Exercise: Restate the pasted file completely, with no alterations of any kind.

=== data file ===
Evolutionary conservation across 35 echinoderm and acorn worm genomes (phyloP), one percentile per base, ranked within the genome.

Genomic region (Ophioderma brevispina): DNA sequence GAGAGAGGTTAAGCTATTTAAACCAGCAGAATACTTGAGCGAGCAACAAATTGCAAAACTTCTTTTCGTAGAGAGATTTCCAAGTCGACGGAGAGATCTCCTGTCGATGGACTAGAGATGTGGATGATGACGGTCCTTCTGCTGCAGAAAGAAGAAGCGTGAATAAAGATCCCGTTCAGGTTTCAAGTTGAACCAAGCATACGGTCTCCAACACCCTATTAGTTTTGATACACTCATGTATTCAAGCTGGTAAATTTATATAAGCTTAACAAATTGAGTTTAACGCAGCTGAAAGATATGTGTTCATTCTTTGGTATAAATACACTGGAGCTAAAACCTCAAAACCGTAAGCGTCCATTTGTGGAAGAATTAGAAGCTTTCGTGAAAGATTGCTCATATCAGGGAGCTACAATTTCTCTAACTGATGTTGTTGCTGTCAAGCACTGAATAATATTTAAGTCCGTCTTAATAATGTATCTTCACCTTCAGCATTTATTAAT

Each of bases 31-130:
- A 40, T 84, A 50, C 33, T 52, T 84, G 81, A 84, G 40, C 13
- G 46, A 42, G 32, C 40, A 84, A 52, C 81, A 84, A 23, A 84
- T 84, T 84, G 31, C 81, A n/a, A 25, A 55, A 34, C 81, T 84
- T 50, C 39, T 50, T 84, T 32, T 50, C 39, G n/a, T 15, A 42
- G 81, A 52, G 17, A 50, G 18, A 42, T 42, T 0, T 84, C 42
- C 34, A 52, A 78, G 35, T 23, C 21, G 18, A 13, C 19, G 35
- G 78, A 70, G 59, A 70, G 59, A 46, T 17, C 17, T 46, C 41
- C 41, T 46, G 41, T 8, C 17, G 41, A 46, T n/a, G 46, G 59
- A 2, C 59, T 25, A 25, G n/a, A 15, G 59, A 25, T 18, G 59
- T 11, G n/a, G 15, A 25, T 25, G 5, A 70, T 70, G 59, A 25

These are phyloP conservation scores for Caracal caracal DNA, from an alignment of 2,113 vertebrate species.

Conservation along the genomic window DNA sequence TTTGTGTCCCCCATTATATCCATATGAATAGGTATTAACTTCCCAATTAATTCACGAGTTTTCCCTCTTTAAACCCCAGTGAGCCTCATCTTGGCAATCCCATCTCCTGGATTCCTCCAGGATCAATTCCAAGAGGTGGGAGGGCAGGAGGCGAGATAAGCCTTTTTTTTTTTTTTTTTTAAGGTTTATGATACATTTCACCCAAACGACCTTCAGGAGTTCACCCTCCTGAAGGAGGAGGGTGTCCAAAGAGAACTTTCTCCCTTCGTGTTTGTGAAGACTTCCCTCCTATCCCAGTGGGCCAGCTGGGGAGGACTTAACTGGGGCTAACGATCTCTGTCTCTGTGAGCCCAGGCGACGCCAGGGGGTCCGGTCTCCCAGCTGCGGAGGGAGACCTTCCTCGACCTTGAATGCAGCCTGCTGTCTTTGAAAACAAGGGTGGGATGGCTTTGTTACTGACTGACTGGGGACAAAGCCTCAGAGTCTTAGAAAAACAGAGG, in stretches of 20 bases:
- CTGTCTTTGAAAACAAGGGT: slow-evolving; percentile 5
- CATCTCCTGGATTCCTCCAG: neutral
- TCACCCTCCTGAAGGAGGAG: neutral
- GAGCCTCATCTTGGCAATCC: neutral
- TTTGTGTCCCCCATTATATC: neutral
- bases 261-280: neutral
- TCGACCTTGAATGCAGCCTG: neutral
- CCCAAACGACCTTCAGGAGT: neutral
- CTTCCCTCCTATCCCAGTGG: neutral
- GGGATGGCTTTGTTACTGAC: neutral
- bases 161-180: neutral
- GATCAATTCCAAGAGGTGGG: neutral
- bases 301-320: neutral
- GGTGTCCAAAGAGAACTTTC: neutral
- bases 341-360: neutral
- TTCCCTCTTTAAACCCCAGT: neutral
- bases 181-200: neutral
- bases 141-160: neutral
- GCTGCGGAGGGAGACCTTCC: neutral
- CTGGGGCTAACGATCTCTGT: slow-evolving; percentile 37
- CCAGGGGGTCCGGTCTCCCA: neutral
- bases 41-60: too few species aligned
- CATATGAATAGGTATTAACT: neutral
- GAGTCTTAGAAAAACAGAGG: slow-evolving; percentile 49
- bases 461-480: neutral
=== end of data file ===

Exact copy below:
Evolutionary conservation across 35 echinoderm and acorn worm genomes (phyloP), one percentile per base, ranked within the genome.

Genomic region (Ophioderma brevispina): DNA sequence GAGAGAGGTTAAGCTATTTAAACCAGCAGAATACTTGAGCGAGCAACAAATTGCAAAACTTCTTTTCGTAGAGAGATTTCCAAGTCGACGGAGAGATCTCCTGTCGATGGACTAGAGATGTGGATGATGACGGTCCTTCTGCTGCAGAAAGAAGAAGCGTGAATAAAGATCCCGTTCAGGTTTCAAGTTGAACCAAGCATACGGTCTCCAACACCCTATTAGTTTTGATACACTCATGTATTCAAGCTGGTAAATTTATATAAGCTTAACAAATTGAGTTTAACGCAGCTGAAAGATATGTGTTCATTCTTTGGTATAAATACACTGGAGCTAAAACCTCAAAACCGTAAGCGTCCATTTGTGGAAGAATTAGAAGCTTTCGTGAAAGATTGCTCATATCAGGGAGCTACAATTTCTCTAACTGATGTTGTTGCTGTCAAGCACTGAATAATATTTAAGTCCGTCTTAATAATGTATCTTCACCTTCAGCATTTATTAAT

Each of bases 31-130:
- A 40, T 84, A 50, C 33, T 52, T 84, G 81, A 84, G 40, C 13
- G 46, A 42, G 32, C 40, A 84, A 52, C 81, A 84, A 23, A 84
- T 84, T 84, G 31, C 81, A n/a, A 25, A 55, A 34, C 81, T 84
- T 50, C 39, T 50, T 84, T 32, T 50, C 39, G n/a, T 15, A 42
- G 81, A 52, G 17, A 50, G 18, A 42, T 42, T 0, T 84, C 42
- C 34, A 52, A 78, G 35, T 23, C 21, G 18, A 13, C 19, G 35
- G 78, A 70, G 59, A 70, G 59, A 46, T 17, C 17, T 46, C 41
- C 41, T 46, G 41, T 8, C 17, G 41, A 46, T n/a, G 46, G 59
- A 2, C 59, T 25, A 25, G n/a, A 15, G 59, A 25, T 18, G 59
- T 11, G n/a, G 15, A 25, T 25, G 5, A 70, T 70, G 59, A 25

These are phyloP conservation scores for Caracal caracal DNA, from an alignment of 2,113 vertebrate species.

Conservation along the genomic window DNA sequence TTTGTGTCCCCCATTATATCCATATGAATAGGTATTAACTTCCCAATTAATTCACGAGTTTTCCCTCTTTAAACCCCAGTGAGCCTCATCTTGGCAATCCCATCTCCTGGATTCCTCCAGGATCAATTCCAAGAGGTGGGAGGGCAGGAGGCGAGATAAGCCTTTTTTTTTTTTTTTTTTAAGGTTTATGATACATTTCACCCAAACGACCTTCAGGAGTTCACCCTCCTGAAGGAGGAGGGTGTCCAAAGAGAACTTTCTCCCTTCGTGTTTGTGAAGACTTCCCTCCTATCCCAGTGGGCCAGCTGGGGAGGACTTAACTGGGGCTAACGATCTCTGTCTCTGTGAGCCCAGGCGACGCCAGGGGGTCCGGTCTCCCAGCTGCGGAGGGAGACCTTCCTCGACCTTGAATGCAGCCTGCTGTCTTTGAAAACAAGGGTGGGATGGCTTTGTTACTGACTGACTGGGGACAAAGCCTCAGAGTCTTAGAAAAACAGAGG, in stretches of 20 bases:
- CTGTCTTTGAAAACAAGGGT: slow-evolving; percentile 5
- CATCTCCTGGATTCCTCCAG: neutral
- TCACCCTCCTGAAGGAGGAG: neutral
- GAGCCTCATCTTGGCAATCC: neutral
- TTTGTGTCCCCCATTATATC: neutral
- bases 261-280: neutral
- TCGACCTTGAATGCAGCCTG: neutral
- CCCAAACGACCTTCAGGAGT: neutral
- CTTCCCTCCTATCCCAGTGG: neutral
- GGGATGGCTTTGTTACTGAC: neutral
- bases 161-180: neutral
- GATCAATTCCAAGAGGTGGG: neutral
- bases 301-320: neutral
- GGTGTCCAAAGAGAACTTTC: neutral
- bases 341-360: neutral
- TTCCCTCTTTAAACCCCAGT: neutral
- bases 181-200: neutral
- bases 141-160: neutral
- GCTGCGGAGGGAGACCTTCC: neutral
- CTGGGGCTAACGATCTCTGT: slow-evolving; percentile 37
- CCAGGGGGTCCGGTCTCCCA: neutral
- bases 41-60: too few species aligned
- CATATGAATAGGTATTAACT: neutral
- GAGTCTTAGAAAAACAGAGG: slow-evolving; percentile 49
- bases 461-480: neutral